April 25, 2023
Marcelo Prates

A light at the end of the inflation tunnel?

The latest CPI data gives hope that the worst may be behind us

Inflation continues to show signs it is going to ease over the year as a range of factors are bringing it down, including falling oil prices, higher net migration, and regular interest rate hikes.

The latest CPI data showed that quarterly inflation was 1.2 percent in the March 2023 quarter, and prices went up by 6.7 percent compared to the same quarter last year. While these results would be reason for concern a few years ago, they were met with optimism since the annual inflation rate is now the lowest since March 2022.

There are a range of factors bringing inflation down, one of them being the labour market starting to cool down. The analytical unadjusted Labour Cost Index is a proxy for wage inflation. It tells us how the cost of labour has changed over a set period, while accounting for changes in the quality of employment, such as employees receiving promotions or moving to different roles. From January 2021 onwards, the analytical unadjusted LCI grew strongly, reaching an annual growth of 5.7 percent in the December 2022 quarter.

Source: Statistics New Zealand

However, wage growth is expected to slow in the March 2023 quarter.

Wage inflation is driven by demand for labour being unmatched by supply, meaning that when unemployment is very low (tight labour market) we can expect wage inflation to rise, with the contrary also true. Moreover, there are some early signs that the upcoming labour market statistics will show wage inflation growth slowing. For example, in the year ended February 2023 net migration reached pre-COVID-19 levels (52,000). This is expected to increase the supply of labour in New Zealand, as many migrants are seeking work.

There are already signs that unemployment is growing.

The SEEK applications per job adverts index (SEEK index) could be used as an indicator on where unemployment is heading if we assume that a larger number of applications per job advert means there are more unemployed people looking for work. Historically the unemployment rate follows the trend set by the SEEK index, although it is much smoother. The SEEK index has been growing since June 2022. While the unemployment rate started to grow very slowly beginning in the same quarter, and its growth is expected to pick up pace in the March 2023 quarter, as it is likely to continue to follow the trend set by the SEEK index.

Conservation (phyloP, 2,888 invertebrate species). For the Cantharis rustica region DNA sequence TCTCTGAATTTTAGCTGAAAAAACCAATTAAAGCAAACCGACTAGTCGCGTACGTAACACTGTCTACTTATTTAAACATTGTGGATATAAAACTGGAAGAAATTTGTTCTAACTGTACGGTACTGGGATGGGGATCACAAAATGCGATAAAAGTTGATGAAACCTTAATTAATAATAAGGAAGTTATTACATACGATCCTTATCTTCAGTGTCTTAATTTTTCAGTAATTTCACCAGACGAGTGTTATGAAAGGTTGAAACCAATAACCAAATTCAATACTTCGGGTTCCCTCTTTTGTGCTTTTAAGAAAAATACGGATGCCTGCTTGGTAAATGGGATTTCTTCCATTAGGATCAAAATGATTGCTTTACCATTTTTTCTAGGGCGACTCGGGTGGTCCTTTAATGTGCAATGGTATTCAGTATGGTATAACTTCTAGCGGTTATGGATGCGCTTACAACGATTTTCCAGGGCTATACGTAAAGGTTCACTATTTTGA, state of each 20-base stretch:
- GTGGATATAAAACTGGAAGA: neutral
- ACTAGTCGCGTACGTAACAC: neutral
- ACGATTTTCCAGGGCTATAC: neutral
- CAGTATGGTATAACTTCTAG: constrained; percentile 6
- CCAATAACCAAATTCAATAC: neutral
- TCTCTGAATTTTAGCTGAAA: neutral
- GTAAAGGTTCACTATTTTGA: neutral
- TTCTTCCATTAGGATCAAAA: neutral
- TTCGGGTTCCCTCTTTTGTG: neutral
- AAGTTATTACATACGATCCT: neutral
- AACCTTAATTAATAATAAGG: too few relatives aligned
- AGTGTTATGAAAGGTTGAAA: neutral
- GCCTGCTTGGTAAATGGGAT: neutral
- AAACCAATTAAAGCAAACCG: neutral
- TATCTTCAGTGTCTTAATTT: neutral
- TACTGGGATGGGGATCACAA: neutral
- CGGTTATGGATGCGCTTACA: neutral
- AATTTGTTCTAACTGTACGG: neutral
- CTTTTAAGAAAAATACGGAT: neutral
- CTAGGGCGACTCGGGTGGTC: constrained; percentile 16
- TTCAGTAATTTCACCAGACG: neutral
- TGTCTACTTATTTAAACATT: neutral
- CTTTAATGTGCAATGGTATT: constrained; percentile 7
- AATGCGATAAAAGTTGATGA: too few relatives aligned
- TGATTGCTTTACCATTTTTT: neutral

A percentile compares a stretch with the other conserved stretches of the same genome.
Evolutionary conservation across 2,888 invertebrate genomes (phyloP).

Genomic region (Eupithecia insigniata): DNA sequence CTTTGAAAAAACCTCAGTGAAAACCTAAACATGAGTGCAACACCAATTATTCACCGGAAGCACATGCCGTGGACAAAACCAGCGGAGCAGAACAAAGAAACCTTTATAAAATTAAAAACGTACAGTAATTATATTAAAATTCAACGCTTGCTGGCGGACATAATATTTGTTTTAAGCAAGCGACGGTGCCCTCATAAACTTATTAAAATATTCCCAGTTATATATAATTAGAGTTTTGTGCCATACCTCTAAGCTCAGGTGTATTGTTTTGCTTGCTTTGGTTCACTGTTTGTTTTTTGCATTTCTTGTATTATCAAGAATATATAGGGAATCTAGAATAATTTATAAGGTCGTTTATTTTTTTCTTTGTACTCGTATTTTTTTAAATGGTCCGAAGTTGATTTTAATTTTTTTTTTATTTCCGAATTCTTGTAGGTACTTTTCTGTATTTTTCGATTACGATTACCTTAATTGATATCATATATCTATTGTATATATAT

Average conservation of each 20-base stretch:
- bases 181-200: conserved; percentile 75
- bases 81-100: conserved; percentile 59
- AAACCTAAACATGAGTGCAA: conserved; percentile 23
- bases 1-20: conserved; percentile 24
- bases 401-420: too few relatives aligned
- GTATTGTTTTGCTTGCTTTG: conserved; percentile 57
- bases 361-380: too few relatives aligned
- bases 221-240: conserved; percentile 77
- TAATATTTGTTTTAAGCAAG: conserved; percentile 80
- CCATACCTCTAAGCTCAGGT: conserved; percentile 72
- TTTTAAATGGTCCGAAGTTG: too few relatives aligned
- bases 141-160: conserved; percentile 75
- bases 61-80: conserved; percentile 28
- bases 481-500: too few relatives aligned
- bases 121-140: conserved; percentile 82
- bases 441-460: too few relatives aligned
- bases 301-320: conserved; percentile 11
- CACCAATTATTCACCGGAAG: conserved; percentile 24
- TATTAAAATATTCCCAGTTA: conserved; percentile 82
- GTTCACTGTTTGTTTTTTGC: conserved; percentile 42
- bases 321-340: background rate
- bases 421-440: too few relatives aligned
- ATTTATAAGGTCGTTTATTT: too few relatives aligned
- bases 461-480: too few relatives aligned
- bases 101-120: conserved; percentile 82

The unemployment rate does not follow the SEEK index more closely because, unlike the SEEK index, it considers New Zealand’s entire work force. Also, not everyone applying for a job is counted as unemployed in the official statistics, as many may be moving between roles.

Source: Seek, Statistics New Zealand

Apart from the labour market showing signs of a cool-down, oil prices have fallen significantly over the past months, contributing to lower inflation. The price of Brent crude oil peaked at US$123 per barrel in March 2022, resulting from sanctions imposed in response to Russia’s invasion of Ukraine. Since then, oil prices have been declining as other nations have ramped-up production. The price of Brent crude oil has fallen to US$81 per barrel, which is similar to prices before the invasion.

The Reserve Bank also plays an important role in the fight against inflation.

Since October 2021, the Reserve Bank of New Zealand (RBNZ) has been increasing the Official Cash Rate (OCR). It went from 0.25 percent in August 2021 to 5.25 percent in April 2023. These consistent OCR hikes have increased the price of credit, as lenders use the OCR as a base to set commercial interest rates. This in turn has a slow-down effect on businesses and households’ demand for goods and services, as it gets more expensive to take out a loan to make capital investments or purchase a big-ticket item. OCR hikes also encourages households to save more as they receive higher interest rates on their deposits and investments, reducing the amount of money circulating in the economy.

In summary, we can be cautiously hopeful that the worst of inflation has passed. It is very likely that the labour market is cooling down, and higher net migration will ease bottlenecks in the labour market. It is also likely that higher OCR is playing its role as intended in taming inflation. Lastly, oil prices falling has also positively impacted the latest CPI result, however, the surprise OPEC+ announcement of oil output cuts could hinder the trend of slowing inflation growth.